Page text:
Schneider Electric of France raised €1.5bn of medium-term debt on Tuesday, which was more than expected after investors flocked to one of the last deals before the summer break.
The electrical equipment maker sold €900m of five-year bonds and €600m of 12-year notes, after initially targeting at least €500m.
Both tranches were priced at the tight end of the indicative price guidance. The 2010 notes were priced to yield 28 basis points above mid-swaps and the 2017 bond was priced to yield 51bp over swaps.
The tight pricing came in response to strong demand from investors, who placed orders worth about €2bn for the five-year deal and €1bn for the 12-year tranche.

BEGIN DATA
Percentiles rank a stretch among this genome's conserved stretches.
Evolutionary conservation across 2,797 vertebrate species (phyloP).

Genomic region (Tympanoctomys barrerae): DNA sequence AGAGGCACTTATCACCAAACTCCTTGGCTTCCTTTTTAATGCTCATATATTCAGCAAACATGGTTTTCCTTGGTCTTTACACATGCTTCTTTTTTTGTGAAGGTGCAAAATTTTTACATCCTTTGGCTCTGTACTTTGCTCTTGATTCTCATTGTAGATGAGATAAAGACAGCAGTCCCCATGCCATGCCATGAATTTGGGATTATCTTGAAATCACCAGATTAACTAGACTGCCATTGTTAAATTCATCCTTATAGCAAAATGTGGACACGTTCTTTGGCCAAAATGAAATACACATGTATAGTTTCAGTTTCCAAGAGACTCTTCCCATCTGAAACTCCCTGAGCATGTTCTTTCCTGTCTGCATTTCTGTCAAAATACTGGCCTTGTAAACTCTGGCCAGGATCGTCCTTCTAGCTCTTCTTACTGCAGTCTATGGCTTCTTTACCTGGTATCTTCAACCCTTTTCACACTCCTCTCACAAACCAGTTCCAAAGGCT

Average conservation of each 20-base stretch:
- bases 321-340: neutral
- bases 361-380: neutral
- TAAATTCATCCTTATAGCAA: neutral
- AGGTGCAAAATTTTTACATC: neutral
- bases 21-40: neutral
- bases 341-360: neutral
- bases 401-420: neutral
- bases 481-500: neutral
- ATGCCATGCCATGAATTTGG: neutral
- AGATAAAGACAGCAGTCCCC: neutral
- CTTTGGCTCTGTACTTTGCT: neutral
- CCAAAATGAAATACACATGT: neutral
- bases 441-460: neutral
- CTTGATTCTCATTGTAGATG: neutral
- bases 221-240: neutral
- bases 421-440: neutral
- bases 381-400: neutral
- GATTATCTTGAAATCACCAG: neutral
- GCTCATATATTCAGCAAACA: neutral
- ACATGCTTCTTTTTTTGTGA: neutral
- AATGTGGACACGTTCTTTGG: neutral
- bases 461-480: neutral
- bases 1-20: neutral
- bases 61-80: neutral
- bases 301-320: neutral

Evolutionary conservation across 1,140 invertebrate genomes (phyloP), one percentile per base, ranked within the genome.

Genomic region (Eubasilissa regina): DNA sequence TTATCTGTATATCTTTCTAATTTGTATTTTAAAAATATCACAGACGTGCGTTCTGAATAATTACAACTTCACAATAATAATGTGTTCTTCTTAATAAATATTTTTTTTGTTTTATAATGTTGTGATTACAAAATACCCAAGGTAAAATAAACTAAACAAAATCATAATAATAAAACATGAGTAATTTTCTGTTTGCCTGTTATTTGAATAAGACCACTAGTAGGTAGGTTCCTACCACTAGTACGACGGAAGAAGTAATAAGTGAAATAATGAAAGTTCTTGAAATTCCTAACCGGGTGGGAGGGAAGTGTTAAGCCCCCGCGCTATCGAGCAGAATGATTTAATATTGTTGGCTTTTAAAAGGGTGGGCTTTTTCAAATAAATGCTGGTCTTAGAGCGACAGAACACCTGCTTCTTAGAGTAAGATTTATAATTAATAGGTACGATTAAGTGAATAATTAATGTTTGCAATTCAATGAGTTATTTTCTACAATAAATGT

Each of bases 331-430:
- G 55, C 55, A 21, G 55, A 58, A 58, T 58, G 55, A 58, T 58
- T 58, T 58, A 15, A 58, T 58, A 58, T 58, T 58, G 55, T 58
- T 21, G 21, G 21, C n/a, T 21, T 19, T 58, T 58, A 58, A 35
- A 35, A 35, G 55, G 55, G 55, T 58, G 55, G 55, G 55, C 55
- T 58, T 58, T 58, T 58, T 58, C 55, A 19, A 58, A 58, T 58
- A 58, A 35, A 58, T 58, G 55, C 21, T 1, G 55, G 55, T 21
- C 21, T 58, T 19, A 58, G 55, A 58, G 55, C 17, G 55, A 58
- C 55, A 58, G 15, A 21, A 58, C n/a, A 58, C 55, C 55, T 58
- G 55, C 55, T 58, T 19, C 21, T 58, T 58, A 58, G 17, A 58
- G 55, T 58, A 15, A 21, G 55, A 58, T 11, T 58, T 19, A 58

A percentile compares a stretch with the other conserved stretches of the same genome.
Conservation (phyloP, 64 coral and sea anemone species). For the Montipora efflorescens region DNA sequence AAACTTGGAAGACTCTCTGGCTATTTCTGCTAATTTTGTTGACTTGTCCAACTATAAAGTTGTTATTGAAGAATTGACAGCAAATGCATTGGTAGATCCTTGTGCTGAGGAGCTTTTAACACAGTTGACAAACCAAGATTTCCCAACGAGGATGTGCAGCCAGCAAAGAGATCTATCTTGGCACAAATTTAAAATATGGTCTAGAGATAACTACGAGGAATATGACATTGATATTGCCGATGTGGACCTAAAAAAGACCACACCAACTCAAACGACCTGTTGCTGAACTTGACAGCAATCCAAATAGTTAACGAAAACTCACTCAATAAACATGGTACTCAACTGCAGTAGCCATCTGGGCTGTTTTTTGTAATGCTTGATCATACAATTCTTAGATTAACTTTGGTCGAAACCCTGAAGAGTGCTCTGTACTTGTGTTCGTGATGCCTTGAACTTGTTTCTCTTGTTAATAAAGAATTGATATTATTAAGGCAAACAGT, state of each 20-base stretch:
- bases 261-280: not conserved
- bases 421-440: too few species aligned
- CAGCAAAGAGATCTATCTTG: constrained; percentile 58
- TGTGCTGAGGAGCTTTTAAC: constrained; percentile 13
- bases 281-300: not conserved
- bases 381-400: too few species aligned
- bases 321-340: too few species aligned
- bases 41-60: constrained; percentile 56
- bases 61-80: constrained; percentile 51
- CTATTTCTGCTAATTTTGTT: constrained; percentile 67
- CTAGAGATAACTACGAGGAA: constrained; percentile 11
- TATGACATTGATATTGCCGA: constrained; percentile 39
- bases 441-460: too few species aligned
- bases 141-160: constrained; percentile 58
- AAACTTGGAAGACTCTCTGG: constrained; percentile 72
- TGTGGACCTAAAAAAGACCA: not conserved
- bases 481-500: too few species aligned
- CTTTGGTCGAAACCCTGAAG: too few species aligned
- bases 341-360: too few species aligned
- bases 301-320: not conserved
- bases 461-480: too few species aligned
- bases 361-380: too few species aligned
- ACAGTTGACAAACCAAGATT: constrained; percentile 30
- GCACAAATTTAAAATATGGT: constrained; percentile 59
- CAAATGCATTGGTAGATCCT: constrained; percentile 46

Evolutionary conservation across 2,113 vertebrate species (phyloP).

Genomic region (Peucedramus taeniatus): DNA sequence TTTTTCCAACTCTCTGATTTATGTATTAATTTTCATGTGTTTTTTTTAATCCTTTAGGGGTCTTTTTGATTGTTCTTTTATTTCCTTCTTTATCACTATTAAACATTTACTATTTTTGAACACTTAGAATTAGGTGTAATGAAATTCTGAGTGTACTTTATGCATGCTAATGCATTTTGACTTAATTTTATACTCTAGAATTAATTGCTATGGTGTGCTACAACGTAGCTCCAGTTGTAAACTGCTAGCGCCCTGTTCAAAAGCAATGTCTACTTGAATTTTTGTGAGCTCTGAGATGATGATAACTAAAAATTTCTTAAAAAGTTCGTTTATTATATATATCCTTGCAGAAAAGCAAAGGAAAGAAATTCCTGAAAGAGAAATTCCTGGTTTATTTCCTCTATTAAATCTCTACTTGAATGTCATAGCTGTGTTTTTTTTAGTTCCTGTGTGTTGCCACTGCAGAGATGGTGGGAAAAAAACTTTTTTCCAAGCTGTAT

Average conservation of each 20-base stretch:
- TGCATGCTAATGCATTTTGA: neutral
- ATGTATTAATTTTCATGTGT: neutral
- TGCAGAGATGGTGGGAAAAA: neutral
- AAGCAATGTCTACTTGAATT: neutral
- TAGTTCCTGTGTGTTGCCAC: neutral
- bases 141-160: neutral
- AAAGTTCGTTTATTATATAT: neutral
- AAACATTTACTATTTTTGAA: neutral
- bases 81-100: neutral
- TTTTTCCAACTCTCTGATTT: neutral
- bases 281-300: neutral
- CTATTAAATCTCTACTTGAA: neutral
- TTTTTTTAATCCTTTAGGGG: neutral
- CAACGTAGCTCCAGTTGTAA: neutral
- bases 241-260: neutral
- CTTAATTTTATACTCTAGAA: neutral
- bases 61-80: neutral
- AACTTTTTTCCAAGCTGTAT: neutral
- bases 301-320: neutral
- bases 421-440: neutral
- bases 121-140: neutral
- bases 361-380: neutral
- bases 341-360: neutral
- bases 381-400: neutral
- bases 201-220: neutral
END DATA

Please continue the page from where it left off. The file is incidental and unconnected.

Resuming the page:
“The response in the market was phenomenal for this time of year,” said Pierre Lebel, head of the corporate syndicate desk at SG CIB, which managed the sale with Citigroup, Natexis and RBS.
“The demand for the 12-year tranche shows there is still appetite for yield,” said Mark Dodd of RBS,
The A credit rating and rarity of Schneider in the bond market allowed the company to sell 12-year paper at a yield premium of just 23bp above its five-year deal.
Demand for long-dated paper was less pronounced in the secondary market, where 30-year telecoms bonds and some of the recent perpetual hybrid deals suffered.
Telecom Italia’s 2033 and 2055 notes widened 4bp each and the hybrids by Bayer and Südzucker moved out by 2-3bp, while Scandinavian energy companies Dong
and Vattenfall, the other recent hybrid deals, remained unchanged.